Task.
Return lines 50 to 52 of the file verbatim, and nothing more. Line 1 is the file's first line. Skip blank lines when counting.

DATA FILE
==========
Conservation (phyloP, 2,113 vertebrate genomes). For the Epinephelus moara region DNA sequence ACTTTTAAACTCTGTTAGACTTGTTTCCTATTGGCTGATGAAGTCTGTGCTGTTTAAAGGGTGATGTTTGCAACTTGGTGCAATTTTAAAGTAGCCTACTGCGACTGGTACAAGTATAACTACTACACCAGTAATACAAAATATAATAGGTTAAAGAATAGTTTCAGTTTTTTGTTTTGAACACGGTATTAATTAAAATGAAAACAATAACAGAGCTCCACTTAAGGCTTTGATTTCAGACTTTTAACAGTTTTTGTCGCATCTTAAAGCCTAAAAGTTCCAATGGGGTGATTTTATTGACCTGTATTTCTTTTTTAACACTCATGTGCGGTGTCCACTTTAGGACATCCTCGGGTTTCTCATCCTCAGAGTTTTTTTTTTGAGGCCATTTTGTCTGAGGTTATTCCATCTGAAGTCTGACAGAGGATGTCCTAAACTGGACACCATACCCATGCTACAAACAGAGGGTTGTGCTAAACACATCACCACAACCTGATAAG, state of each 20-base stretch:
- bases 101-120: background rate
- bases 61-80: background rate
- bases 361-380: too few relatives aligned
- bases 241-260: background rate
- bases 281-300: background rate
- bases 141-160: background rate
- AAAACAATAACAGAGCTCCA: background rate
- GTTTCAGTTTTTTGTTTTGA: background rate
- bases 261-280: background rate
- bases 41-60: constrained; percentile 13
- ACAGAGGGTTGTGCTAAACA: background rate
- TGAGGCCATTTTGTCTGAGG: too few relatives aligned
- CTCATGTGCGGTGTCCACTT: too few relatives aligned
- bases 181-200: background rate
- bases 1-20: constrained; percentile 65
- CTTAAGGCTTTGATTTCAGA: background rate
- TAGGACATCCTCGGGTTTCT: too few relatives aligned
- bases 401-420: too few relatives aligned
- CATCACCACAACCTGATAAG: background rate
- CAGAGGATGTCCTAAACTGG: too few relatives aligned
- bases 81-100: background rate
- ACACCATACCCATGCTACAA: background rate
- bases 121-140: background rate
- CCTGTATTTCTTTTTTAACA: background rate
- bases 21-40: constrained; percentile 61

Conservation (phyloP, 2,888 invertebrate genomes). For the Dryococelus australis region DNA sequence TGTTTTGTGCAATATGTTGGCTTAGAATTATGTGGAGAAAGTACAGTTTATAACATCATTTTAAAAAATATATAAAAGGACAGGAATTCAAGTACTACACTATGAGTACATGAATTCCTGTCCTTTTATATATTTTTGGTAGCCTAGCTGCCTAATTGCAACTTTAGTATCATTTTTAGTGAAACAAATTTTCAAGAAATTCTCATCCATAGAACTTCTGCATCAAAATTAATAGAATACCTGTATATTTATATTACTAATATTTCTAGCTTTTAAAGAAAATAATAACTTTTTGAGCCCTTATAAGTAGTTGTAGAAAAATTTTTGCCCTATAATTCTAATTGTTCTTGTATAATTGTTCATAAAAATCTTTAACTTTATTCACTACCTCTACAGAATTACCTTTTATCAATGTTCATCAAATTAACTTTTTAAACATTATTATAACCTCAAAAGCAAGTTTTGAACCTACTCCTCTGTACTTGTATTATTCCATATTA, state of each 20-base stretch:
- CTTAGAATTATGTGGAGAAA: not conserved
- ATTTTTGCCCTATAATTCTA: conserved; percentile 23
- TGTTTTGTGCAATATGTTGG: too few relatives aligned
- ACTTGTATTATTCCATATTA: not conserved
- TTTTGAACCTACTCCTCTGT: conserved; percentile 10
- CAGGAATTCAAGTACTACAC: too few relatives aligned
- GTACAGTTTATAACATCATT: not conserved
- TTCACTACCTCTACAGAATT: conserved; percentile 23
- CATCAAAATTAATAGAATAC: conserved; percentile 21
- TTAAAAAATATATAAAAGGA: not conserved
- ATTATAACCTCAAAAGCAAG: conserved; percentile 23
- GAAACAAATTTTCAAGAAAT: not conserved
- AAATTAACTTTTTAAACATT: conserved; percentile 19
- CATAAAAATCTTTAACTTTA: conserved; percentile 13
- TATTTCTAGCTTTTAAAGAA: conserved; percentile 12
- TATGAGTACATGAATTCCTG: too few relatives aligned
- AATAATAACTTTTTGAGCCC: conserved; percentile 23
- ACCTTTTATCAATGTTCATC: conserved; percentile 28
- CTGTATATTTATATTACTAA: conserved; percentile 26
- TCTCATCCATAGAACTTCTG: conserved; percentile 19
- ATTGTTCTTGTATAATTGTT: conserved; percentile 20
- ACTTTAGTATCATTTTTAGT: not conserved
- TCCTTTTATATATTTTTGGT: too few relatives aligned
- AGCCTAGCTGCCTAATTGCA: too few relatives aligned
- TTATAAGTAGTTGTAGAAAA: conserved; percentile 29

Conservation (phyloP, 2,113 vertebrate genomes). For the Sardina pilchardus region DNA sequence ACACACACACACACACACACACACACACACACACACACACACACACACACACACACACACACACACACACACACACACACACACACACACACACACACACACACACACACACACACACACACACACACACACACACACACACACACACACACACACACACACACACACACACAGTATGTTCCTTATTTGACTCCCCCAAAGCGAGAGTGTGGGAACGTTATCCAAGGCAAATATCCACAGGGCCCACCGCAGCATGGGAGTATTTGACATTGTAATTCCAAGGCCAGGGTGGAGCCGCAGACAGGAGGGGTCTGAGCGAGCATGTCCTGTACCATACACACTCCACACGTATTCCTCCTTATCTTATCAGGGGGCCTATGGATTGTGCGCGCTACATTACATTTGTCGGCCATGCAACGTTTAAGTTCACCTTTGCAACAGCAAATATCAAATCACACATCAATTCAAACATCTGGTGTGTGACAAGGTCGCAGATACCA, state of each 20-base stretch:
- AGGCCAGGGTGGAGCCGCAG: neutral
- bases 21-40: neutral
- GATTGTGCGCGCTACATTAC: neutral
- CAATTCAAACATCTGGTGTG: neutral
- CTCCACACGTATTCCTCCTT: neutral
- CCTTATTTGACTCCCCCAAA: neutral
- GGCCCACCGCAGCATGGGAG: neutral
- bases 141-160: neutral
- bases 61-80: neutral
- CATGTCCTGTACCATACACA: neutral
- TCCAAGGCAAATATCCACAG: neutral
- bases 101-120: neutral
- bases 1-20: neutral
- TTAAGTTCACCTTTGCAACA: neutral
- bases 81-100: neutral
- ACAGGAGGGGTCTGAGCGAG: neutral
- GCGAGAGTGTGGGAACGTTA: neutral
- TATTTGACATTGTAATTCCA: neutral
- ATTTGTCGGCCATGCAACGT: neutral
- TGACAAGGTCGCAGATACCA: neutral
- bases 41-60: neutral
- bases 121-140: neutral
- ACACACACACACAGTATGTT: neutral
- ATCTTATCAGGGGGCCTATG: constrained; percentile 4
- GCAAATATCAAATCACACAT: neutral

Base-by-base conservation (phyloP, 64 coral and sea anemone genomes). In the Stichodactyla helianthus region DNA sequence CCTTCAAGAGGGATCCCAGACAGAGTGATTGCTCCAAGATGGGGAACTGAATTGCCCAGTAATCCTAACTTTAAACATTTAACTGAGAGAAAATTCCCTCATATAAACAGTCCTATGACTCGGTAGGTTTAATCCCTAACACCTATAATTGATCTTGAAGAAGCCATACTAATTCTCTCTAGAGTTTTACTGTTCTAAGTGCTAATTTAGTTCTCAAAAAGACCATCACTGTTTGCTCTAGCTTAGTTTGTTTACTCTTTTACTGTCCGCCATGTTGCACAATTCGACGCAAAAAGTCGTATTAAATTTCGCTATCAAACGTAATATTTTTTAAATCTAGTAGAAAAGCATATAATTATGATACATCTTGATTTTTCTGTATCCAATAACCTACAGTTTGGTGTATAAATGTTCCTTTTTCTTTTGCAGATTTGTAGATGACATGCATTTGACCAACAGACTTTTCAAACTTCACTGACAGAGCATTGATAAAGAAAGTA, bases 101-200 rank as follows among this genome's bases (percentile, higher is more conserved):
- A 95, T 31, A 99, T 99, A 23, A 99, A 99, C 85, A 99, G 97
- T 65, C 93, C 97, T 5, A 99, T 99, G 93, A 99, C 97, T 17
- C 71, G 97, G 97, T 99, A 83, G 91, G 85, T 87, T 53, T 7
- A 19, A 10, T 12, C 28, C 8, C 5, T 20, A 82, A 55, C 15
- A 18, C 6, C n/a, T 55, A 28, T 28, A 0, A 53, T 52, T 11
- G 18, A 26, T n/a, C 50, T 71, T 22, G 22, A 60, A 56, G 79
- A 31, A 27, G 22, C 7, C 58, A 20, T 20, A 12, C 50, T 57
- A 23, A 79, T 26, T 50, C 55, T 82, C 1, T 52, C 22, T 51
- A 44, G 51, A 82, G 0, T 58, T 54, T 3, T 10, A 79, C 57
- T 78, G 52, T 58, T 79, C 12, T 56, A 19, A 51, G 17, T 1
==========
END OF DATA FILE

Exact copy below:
- TCCTTTTATATATTTTTGGT: too few relatives aligned
- AGCCTAGCTGCCTAATTGCA: too few relatives aligned
- TTATAAGTAGTTGTAGAAAA: conserved; percentile 29